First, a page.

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Church Now Dabbling in Technology

An Orthodox priest reporting via his laptop from a room at the Christ the Savior Cathedral on the 2009 patriarch elections that gave the post to Kirill. Igor Tabakov

While President Dmitry Medvedev is reverently pushing the country toward his sacred goal of "modernization," the clergy has launched its own quest for new ways to reach the flock — offering believers special cell phone tariffs and Bible quotations via text messages.

Last year, the head of the Russian Orthodox Church, Patriarch Kirill, said priests should go online and use social networks to preach to Internet users. He did not mention mobile services specifically, but church presence is becoming ever more felt in the handset lately.

This year, a Moscow-based youth Orthodox movement started a text messaging service providing pithy sayings taken from the Holy Scriptures in a bid to help people learn the Bible and feel unity.

The "Good Word" service, launched by the Voskreseniye (Resurrection) community, offers quotations from the Bible and writings of the Orthodox saints, abbot Ioasaph Sorokin of the Church of the Resurrection in Kadashi, the priest behind the project, told The Moscow Times.

Every morning, Sorokin personally selects two quotations to be sent to believers across the country — some of whom write back.

"One woman got back to me texting that she wished she could receive my messages 10 times a day, in order to sin less," Sorokin said in an telephone interview.

One example of a typical message on the movement's web site reads: "For whatsoever things were written aforetime were written for our learning, that we through patience and comfort of the scriptures might have hope" (Romans 15:4).

The service counted some 2,000 users as of February, with the number growing by about 60 a day, Sorokin said. Only five people have unsubscribed so far, all without providing any reasons, he added.

The service, provided by Intis, a company based in predominantly Muslim Tatarstan, is available nationwide and has users in most regions, even including two in another mostly Muslim region, Chechnya, Sorokin said.

"People in remote regions are happy to get at least some connection with the rest of the world," he said. One user wrote back to him once: "Hurray! I'm also remembered."

The group plans to expand the Good Word to Ukraine and Belarus, and possibly other countries as well, Sorokin said.

But Alexander Soldatov, a religious expert and editor of Portal-credo.ru, was doubtful about the project's perspectives, saying the initiative is unlikely to get a "broad missionary field" nationwide because people only subscribe voluntarily.

While Sorokin is still offering spiritual services for free, a number of companies use new-generation technologies aimed at believers in a more profitable way.

The regional mobile operator Smarts, for one, provides a range of spiritual services and tariffs for Orthodox believers.

One of them, a tariff dubbed "Zvonnitsa" (Bell Tower), is available in the Samara region and was developed jointly with the local diocese. Users get discounts for calls and text messages on religious holidays.

A variation of Zvonnitsa offered in the neighboring Yaroslavl region by Smarts' local branch allows subscribers to make free-of-charge calls on Saturdays and Sundays.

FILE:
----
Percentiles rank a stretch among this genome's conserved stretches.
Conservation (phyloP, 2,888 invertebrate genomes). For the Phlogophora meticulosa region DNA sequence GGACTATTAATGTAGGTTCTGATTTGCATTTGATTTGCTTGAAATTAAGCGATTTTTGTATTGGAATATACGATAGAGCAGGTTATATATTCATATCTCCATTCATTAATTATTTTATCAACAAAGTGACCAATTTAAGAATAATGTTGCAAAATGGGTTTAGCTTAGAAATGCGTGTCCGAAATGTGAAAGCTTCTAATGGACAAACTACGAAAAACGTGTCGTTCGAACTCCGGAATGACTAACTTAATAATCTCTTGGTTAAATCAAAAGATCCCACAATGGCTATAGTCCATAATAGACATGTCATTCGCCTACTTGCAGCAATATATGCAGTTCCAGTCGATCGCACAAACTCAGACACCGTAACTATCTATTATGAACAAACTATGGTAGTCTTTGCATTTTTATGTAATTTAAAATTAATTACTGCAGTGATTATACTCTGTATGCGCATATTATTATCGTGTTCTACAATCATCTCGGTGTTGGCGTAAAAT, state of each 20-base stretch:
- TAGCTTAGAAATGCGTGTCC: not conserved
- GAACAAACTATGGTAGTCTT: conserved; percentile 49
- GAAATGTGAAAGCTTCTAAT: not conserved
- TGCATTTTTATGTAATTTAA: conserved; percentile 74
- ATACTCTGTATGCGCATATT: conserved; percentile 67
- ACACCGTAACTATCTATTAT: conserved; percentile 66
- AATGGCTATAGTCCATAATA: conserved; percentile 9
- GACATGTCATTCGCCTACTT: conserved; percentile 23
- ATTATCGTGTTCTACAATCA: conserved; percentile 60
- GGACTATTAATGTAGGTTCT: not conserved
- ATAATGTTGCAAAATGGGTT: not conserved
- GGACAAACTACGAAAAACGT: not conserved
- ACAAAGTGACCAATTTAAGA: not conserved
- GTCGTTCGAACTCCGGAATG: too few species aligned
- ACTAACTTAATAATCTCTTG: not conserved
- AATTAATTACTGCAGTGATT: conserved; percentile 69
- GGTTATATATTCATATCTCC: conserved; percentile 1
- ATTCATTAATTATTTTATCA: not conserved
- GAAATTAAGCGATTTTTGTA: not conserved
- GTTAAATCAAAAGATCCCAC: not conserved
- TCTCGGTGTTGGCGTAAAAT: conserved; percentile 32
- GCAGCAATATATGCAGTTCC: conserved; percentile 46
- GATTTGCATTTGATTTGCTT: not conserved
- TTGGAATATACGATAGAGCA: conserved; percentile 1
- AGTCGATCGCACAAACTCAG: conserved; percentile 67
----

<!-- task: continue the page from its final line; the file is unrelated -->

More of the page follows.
"We have a stable number of subscribers with the Zvonnitsa tariff, which means that people like the service quality and the tariff itself," Yelena Knyazeva, commercial director of the region's branch of Smarts, Yaroslavl-GSM, said in e-mailed comments.

She did not specify the number of users, but said the tariff was started as part of the company's policy to focus on "certain groups, taking into account their interests."

The operator's subscribers can also listen to Orthodox hymns by telephone, Knyazeva added.

Another tariff called "Prikhodskoi" (Parochial) supplies subscribers in Samara with a schedule of church services in the city and reminders about Orthodox holidays throughout the year.

A service called "Spiritual Companion," available for Smarts users in Samara since 2005, allows callers to listen to a student of the city's Orthodox seminary speaking on topics such as "a difficult life situation," "Orthodox holidays" or "how to get to the nearest church." The service, which received the blessing of the archbishop of Samara and Syzran, Sergy, charges a modest 1 ruble (3 cents) a minute.

Neither the central office of the Moscow Patriarchate nor its Samara diocese could be reached to comment for the story on Thursday.

Downloadable images of Orthodox icons, usually depicting popular saints, as well as texts of prayers, are also available online, usually priced at about 20 rubles per spiritually enhancing cell phone message.

Such offers are to be found on many web sites, though the companies behind them usually bear no link to the church.

Still, believer-oriented services remain few and far between, and often fail to succeed, Soldatov of Portal-credo.ru said.

He cited as an example much-publicized stories of a Moscow-based taxi service and cafe, both aimed at Orthodox Christians. Neither project gained much popularity.

It appears the church is more interested in online discussion, not online business. "Patriarch Kirill seems more focused on blogs, in particular LiveJournal.com, and Internet forums," Soldatov said.

"On our own web forum, we have been witnessing a surprising inflow of [religion-minded] commentators criticizing some liberal articles recently, while two weeks ago there were only few," he added.

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